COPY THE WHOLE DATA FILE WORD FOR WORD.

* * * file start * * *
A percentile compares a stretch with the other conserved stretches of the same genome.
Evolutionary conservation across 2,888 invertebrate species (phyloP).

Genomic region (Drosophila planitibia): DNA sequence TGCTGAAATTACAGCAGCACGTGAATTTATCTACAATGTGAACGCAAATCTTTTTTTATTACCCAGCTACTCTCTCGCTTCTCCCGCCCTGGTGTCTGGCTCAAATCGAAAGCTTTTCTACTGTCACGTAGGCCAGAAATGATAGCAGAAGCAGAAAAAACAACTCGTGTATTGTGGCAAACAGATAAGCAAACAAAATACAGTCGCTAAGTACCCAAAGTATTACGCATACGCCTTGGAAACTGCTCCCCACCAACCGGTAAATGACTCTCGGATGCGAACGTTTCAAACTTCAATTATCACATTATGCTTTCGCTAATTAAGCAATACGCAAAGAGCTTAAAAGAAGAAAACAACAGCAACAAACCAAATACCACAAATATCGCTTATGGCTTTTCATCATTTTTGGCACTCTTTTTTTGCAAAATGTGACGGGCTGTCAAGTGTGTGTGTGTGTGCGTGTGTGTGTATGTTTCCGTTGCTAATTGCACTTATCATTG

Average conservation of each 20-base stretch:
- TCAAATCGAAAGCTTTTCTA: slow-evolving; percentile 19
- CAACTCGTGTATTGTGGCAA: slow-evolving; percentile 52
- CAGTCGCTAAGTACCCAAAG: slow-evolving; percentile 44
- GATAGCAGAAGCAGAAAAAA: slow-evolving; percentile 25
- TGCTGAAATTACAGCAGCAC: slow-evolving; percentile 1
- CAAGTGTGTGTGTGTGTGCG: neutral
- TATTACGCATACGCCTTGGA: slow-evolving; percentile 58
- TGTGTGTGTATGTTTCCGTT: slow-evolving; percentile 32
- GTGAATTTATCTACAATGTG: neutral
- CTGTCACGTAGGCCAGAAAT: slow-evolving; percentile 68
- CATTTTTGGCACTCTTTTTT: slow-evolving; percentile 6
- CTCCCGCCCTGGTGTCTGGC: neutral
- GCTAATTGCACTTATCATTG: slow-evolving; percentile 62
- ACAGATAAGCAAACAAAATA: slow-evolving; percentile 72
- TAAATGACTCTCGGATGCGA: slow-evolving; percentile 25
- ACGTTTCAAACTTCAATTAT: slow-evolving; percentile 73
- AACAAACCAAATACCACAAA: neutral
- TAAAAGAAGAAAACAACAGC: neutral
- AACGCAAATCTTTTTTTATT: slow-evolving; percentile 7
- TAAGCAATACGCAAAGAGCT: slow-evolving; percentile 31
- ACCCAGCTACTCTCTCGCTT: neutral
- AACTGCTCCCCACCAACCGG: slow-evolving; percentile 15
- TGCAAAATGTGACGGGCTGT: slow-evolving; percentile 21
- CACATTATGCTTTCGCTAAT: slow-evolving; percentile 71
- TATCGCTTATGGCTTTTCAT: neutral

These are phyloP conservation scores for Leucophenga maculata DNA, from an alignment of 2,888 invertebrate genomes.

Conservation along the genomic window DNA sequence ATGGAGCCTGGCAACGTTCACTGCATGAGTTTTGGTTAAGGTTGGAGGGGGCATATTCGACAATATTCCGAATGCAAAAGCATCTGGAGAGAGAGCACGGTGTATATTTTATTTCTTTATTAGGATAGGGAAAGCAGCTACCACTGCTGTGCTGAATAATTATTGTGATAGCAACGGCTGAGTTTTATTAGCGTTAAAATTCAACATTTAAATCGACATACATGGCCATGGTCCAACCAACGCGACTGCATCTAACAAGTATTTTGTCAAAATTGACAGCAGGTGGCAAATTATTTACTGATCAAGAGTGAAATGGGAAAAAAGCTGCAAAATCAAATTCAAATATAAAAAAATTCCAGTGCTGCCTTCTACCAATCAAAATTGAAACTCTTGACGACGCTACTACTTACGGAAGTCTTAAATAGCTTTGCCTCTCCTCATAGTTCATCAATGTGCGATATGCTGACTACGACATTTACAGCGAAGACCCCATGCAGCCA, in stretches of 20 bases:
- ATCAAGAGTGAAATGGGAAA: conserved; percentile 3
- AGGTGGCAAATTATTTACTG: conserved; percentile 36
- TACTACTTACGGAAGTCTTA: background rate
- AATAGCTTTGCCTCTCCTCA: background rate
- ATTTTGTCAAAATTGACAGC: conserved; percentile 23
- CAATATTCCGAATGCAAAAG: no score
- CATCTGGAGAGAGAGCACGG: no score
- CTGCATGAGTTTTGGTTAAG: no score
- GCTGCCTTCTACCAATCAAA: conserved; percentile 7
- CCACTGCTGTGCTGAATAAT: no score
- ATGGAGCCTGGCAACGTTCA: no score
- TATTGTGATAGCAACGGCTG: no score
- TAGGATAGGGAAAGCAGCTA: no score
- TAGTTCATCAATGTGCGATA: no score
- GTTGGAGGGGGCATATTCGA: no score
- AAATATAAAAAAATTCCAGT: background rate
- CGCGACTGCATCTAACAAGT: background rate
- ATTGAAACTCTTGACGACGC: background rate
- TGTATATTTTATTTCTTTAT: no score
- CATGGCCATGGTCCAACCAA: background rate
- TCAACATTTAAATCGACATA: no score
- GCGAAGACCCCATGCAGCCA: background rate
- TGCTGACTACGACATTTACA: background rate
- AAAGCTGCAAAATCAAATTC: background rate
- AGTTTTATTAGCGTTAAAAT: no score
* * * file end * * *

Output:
A percentile compares a stretch with the other conserved stretches of the same genome.
Evolutionary conservation across 2,888 invertebrate species (phyloP).

Genomic region (Drosophila planitibia): DNA sequence TGCTGAAATTACAGCAGCACGTGAATTTATCTACAATGTGAACGCAAATCTTTTTTTATTACCCAGCTACTCTCTCGCTTCTCCCGCCCTGGTGTCTGGCTCAAATCGAAAGCTTTTCTACTGTCACGTAGGCCAGAAATGATAGCAGAAGCAGAAAAAACAACTCGTGTATTGTGGCAAACAGATAAGCAAACAAAATACAGTCGCTAAGTACCCAAAGTATTACGCATACGCCTTGGAAACTGCTCCCCACCAACCGGTAAATGACTCTCGGATGCGAACGTTTCAAACTTCAATTATCACATTATGCTTTCGCTAATTAAGCAATACGCAAAGAGCTTAAAAGAAGAAAACAACAGCAACAAACCAAATACCACAAATATCGCTTATGGCTTTTCATCATTTTTGGCACTCTTTTTTTGCAAAATGTGACGGGCTGTCAAGTGTGTGTGTGTGTGCGTGTGTGTGTATGTTTCCGTTGCTAATTGCACTTATCATTG

Average conservation of each 20-base stretch:
- TCAAATCGAAAGCTTTTCTA: slow-evolving; percentile 19
- CAACTCGTGTATTGTGGCAA: slow-evolving; percentile 52
- CAGTCGCTAAGTACCCAAAG: slow-evolving; percentile 44
- GATAGCAGAAGCAGAAAAAA: slow-evolving; percentile 25
- TGCTGAAATTACAGCAGCAC: slow-evolving; percentile 1
- CAAGTGTGTGTGTGTGTGCG: neutral
- TATTACGCATACGCCTTGGA: slow-evolving; percentile 58
- TGTGTGTGTATGTTTCCGTT: slow-evolving; percentile 32
- GTGAATTTATCTACAATGTG: neutral
- CTGTCACGTAGGCCAGAAAT: slow-evolving; percentile 68
- CATTTTTGGCACTCTTTTTT: slow-evolving; percentile 6
- CTCCCGCCCTGGTGTCTGGC: neutral
- GCTAATTGCACTTATCATTG: slow-evolving; percentile 62
- ACAGATAAGCAAACAAAATA: slow-evolving; percentile 72
- TAAATGACTCTCGGATGCGA: slow-evolving; percentile 25
- ACGTTTCAAACTTCAATTAT: slow-evolving; percentile 73
- AACAAACCAAATACCACAAA: neutral
- TAAAAGAAGAAAACAACAGC: neutral
- AACGCAAATCTTTTTTTATT: slow-evolving; percentile 7
- TAAGCAATACGCAAAGAGCT: slow-evolving; percentile 31
- ACCCAGCTACTCTCTCGCTT: neutral
- AACTGCTCCCCACCAACCGG: slow-evolving; percentile 15
- TGCAAAATGTGACGGGCTGT: slow-evolving; percentile 21
- CACATTATGCTTTCGCTAAT: slow-evolving; percentile 71
- TATCGCTTATGGCTTTTCAT: neutral

These are phyloP conservation scores for Leucophenga maculata DNA, from an alignment of 2,888 invertebrate genomes.

Conservation along the genomic window DNA sequence ATGGAGCCTGGCAACGTTCACTGCATGAGTTTTGGTTAAGGTTGGAGGGGGCATATTCGACAATATTCCGAATGCAAAAGCATCTGGAGAGAGAGCACGGTGTATATTTTATTTCTTTATTAGGATAGGGAAAGCAGCTACCACTGCTGTGCTGAATAATTATTGTGATAGCAACGGCTGAGTTTTATTAGCGTTAAAATTCAACATTTAAATCGACATACATGGCCATGGTCCAACCAACGCGACTGCATCTAACAAGTATTTTGTCAAAATTGACAGCAGGTGGCAAATTATTTACTGATCAAGAGTGAAATGGGAAAAAAGCTGCAAAATCAAATTCAAATATAAAAAAATTCCAGTGCTGCCTTCTACCAATCAAAATTGAAACTCTTGACGACGCTACTACTTACGGAAGTCTTAAATAGCTTTGCCTCTCCTCATAGTTCATCAATGTGCGATATGCTGACTACGACATTTACAGCGAAGACCCCATGCAGCCA, in stretches of 20 bases:
- ATCAAGAGTGAAATGGGAAA: conserved; percentile 3
- AGGTGGCAAATTATTTACTG: conserved; percentile 36
- TACTACTTACGGAAGTCTTA: background rate
- AATAGCTTTGCCTCTCCTCA: background rate
- ATTTTGTCAAAATTGACAGC: conserved; percentile 23
- CAATATTCCGAATGCAAAAG: no score
- CATCTGGAGAGAGAGCACGG: no score
- CTGCATGAGTTTTGGTTAAG: no score
- GCTGCCTTCTACCAATCAAA: conserved; percentile 7
- CCACTGCTGTGCTGAATAAT: no score
- ATGGAGCCTGGCAACGTTCA: no score
- TATTGTGATAGCAACGGCTG: no score
- TAGGATAGGGAAAGCAGCTA: no score
- TAGTTCATCAATGTGCGATA: no score
- GTTGGAGGGGGCATATTCGA: no score
- AAATATAAAAAAATTCCAGT: background rate
- CGCGACTGCATCTAACAAGT: background rate
- ATTGAAACTCTTGACGACGC: background rate
- TGTATATTTTATTTCTTTAT: no score
- CATGGCCATGGTCCAACCAA: background rate
- TCAACATTTAAATCGACATA: no score
- GCGAAGACCCCATGCAGCCA: background rate
- TGCTGACTACGACATTTACA: background rate
- AAAGCTGCAAAATCAAATTC: background rate
- AGTTTTATTAGCGTTAAAAT: no score